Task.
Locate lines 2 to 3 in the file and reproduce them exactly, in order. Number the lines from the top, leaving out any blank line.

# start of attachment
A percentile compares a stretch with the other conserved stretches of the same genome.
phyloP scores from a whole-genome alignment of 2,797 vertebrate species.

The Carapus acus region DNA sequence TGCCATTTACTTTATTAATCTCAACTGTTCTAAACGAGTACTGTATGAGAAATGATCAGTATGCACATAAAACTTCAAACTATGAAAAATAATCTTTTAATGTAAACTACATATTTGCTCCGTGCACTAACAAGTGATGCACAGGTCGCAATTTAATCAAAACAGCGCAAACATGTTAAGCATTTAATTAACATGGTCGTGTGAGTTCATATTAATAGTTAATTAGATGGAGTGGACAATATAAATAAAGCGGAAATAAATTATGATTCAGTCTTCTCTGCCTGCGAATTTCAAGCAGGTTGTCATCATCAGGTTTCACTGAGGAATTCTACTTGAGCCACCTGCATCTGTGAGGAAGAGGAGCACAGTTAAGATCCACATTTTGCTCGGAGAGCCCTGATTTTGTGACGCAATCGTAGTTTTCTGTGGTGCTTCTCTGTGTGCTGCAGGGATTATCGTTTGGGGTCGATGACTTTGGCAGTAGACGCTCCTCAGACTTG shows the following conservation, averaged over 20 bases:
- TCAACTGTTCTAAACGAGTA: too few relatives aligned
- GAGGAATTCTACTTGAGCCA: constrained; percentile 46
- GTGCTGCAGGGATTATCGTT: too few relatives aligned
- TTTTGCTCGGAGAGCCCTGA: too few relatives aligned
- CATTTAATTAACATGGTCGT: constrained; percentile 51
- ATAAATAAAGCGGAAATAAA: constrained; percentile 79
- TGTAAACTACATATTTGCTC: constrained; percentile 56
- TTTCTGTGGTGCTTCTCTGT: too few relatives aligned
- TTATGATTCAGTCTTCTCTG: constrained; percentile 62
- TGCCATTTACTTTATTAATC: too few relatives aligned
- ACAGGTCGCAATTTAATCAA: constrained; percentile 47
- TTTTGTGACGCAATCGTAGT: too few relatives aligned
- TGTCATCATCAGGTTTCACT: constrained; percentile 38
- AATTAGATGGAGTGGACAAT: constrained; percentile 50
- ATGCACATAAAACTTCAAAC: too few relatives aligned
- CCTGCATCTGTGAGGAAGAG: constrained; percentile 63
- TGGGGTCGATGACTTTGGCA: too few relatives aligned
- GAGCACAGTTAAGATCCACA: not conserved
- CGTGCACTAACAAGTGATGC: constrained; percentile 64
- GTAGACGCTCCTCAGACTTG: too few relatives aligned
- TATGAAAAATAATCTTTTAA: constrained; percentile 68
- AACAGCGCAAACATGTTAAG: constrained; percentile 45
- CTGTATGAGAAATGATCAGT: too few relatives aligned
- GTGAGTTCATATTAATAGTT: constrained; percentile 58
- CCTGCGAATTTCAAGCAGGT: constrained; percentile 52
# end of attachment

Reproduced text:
phyloP scores from a whole-genome alignment of 2,797 vertebrate species.

The Carapus acus region DNA sequence TGCCATTTACTTTATTAATCTCAACTGTTCTAAACGAGTACTGTATGAGAAATGATCAGTATGCACATAAAACTTCAAACTATGAAAAATAATCTTTTAATGTAAACTACATATTTGCTCCGTGCACTAACAAGTGATGCACAGGTCGCAATTTAATCAAAACAGCGCAAACATGTTAAGCATTTAATTAACATGGTCGTGTGAGTTCATATTAATAGTTAATTAGATGGAGTGGACAATATAAATAAAGCGGAAATAAATTATGATTCAGTCTTCTCTGCCTGCGAATTTCAAGCAGGTTGTCATCATCAGGTTTCACTGAGGAATTCTACTTGAGCCACCTGCATCTGTGAGGAAGAGGAGCACAGTTAAGATCCACATTTTGCTCGGAGAGCCCTGATTTTGTGACGCAATCGTAGTTTTCTGTGGTGCTTCTCTGTGTGCTGCAGGGATTATCGTTTGGGGTCGATGACTTTGGCAGTAGACGCTCCTCAGACTTG shows the following conservation, averaged over 20 bases: